A pair of original exhibitions at San Antonio's McNay Art Museum ask viewers to look at the acceptance of underrepresented communities in the United States.
"True Believers: Benny Andrews & Deborah Roberts" and "Margarita Cabrera: Blurring Borders" opened Oct. 6 and run through Jan. 22.
Featuring nearly 50 works, "True Believers" explores the formal and thematic connections between Benny Andrews (1930-2006) and Deborah Roberts (1962), two artists separated by a generation. The exhibition highlights both artists' use of collage and dedication to representations of African Americans.
At its best, the work of both artists points to the basic humanity of underserved communities, which continue to fight for racial equity.
Meanwhile, El Paso artist Margarita Cabrera's "Blurred Borders" is an interactive space filled with cactus-like sculptural works created from repurposed U.S. Border Patrol uniforms. The work speaks to the concept of "nepantla," or an in-between space, whether it be a physical space such as the U.S.-Mexico border or a metaphorical space such as a bicultural experience.
Cabrera's creations often center on labor practices, cultural identity, empowerment, immigration and violence.
Born in 1930 in Plainview, Georgia, the late Andrews would go on to a 50-year career working predominantly in painting, collage and drawing. In 1958, he moved to New York City, where he established himself as an artist, educator and advocate for underrepresented communities. His works are meditations on the state of humanity and offer scathing criticisms of institutional racism.
As visitors enter the McNay's Tobin Exhibition Galleries, they are greeted by two figurative works by Andrews and one by Roberts. The pieces are grand in scale and visually striking. The Way to the Promised Land, part of Andrews' Revival Series, depicts an expressive figure with his hand pointing upwards. The image is a nod to the role the church plays in African American communities as a center of spirituality, education and community.
"My hope is that this body of work transcends my particular experience and speaks not only to those familiar with the old Southern revival meetings but a larger audience about the human condition," Andrews once said of his Revival Series.
O'Say Can't You See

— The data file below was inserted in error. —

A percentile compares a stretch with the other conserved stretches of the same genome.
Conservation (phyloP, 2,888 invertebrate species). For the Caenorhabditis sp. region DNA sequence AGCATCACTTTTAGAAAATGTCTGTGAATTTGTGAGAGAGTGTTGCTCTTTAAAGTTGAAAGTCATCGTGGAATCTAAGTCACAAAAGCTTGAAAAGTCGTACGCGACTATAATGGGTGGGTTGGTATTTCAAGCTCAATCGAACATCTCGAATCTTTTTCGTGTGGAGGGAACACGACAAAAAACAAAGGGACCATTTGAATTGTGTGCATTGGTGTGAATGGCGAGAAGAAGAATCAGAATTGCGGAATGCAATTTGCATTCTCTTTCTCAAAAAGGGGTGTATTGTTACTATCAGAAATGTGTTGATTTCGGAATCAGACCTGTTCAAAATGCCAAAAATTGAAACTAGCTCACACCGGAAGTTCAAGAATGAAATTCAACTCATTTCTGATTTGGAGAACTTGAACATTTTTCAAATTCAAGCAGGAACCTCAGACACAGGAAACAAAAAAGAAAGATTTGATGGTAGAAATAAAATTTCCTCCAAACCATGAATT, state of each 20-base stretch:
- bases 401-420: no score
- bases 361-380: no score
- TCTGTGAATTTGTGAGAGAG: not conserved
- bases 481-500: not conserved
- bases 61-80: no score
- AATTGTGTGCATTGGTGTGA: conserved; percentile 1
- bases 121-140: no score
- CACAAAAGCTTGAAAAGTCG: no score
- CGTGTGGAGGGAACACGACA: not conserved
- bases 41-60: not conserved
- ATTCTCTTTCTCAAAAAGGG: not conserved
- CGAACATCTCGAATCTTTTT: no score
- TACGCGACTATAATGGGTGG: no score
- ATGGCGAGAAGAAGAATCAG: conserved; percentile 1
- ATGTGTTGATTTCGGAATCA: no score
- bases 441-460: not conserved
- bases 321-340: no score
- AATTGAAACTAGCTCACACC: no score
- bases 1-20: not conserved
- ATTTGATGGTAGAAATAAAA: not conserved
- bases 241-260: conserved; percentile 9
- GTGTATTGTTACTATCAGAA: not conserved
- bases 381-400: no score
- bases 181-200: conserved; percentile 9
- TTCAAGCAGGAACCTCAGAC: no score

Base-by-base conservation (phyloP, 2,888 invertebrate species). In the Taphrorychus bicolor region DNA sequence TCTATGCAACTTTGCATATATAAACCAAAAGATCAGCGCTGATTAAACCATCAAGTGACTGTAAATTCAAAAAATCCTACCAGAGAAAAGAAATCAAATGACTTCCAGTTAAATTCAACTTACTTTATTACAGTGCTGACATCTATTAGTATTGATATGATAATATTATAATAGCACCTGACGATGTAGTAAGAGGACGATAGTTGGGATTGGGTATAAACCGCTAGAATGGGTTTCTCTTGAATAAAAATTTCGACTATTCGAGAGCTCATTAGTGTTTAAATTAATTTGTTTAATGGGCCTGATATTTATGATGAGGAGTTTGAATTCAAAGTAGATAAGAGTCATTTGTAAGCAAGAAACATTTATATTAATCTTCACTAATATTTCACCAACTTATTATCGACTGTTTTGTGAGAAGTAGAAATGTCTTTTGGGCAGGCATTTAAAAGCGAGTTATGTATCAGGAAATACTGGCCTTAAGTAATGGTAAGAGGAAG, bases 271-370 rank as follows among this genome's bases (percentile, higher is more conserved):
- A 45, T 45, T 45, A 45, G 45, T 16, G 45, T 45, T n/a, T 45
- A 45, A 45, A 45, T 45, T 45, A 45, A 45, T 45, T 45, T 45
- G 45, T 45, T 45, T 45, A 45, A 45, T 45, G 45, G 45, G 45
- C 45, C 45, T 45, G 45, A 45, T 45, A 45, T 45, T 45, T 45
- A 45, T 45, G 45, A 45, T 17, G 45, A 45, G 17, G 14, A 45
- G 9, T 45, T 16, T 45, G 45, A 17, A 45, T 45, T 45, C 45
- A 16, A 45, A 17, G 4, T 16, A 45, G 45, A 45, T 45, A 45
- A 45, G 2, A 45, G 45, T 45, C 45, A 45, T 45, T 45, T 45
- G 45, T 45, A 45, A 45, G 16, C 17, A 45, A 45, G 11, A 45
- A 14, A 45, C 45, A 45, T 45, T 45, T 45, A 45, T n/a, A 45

Born and raised in Austin, Roberts has become known for her collage and mixed-media works uplifting the African American community. In 2021, The Contemporary Austin became the first Texas museum to present a solo exhibition of her work.
Although Andrews' junior by nearly three decades, Roberts creates work that shares many similarities with that of the older artist.
"I've been a fan of Benny Andrews for a long time," she said on a 2020 podcast. "To see his brush strokes, to see his movement of the paint, to see his hand in the work, is just awe-inspiring."
But Roberts' pieces also stand on their own. Many depict Black boys and girls challenging negative stereotypes ingrained in our culture. She often draws from her own childhood, focusing on her preteen years, a time when young people are most susceptible to societal pressures, according to Roberts.
In O'Say Can't You See, Roberts depicts a young, dark-skinned girl, hair in pigtails and dressed in red stripes, as she kneels on the floor. Referencing the national anthem, Roberts questions whether the world truly appreciates the full potential and beauty of Black children.
By appropriating the visual aesthetics of the U.S.-Mexico border — abundant cacti and the dark green colors of border patrol uniforms — Cabrera alludes to a turbulent landscape filled with violence, sacrifice and even death as migrants risk everything to seek a better life.
Upon inspection, viewers will see images of the Virgin of Guadalupe or phrases such as "El Paso Strong" — a reference to that city's 2019 mass shooting at Walmart by an avowed white supremacist — stitched onto the creations. As part of Cabrera's A Space Between project, she asked members of the immigrant community to embroider text and images onto replica cacti to reveal their personal stories of migration.
Mechanical parrots placed throughout the space come to life and repeat back anything viewers might say about the installation. The parrots' vocalizations and rambunctious activity fill the gallery, representing the media noise and distractions that keep the nation from meaningful immigration reform.
Cabrera's landscapes represent sites of tragedy and sadness. However, they also carry great beauty and hope in that they represent the artist's efforts to preserve her own cultural traditions and customs.
Viewers can use their own iPhones, or tablets provided by the gallery, to access an additional layer of the artwork. As they do, a digital flurry of butterfly-like creatures and celestial bodies will appear to float throughout the gallery.
Viewed on the screen of an electronic device, Cabrera's work becomes a fantastical wonderland of sorts. It's a reminder that — for all its political implications — the artist's work can be viewed on multiple levels.
"True Believers" and "Blurred Borders," $10-$20, 10 a.m.-6 p.m. Wednesday & Friday, 10 a.m.-9 p.m. Thursday, 10 a.m.-5 p.m. Saturday, noon-5 p.m. Sunday through January 22, 2023, McNay Art Museum, 6000 N. New Braunfels Ave., (210) 824-5368, mcnayart.org.
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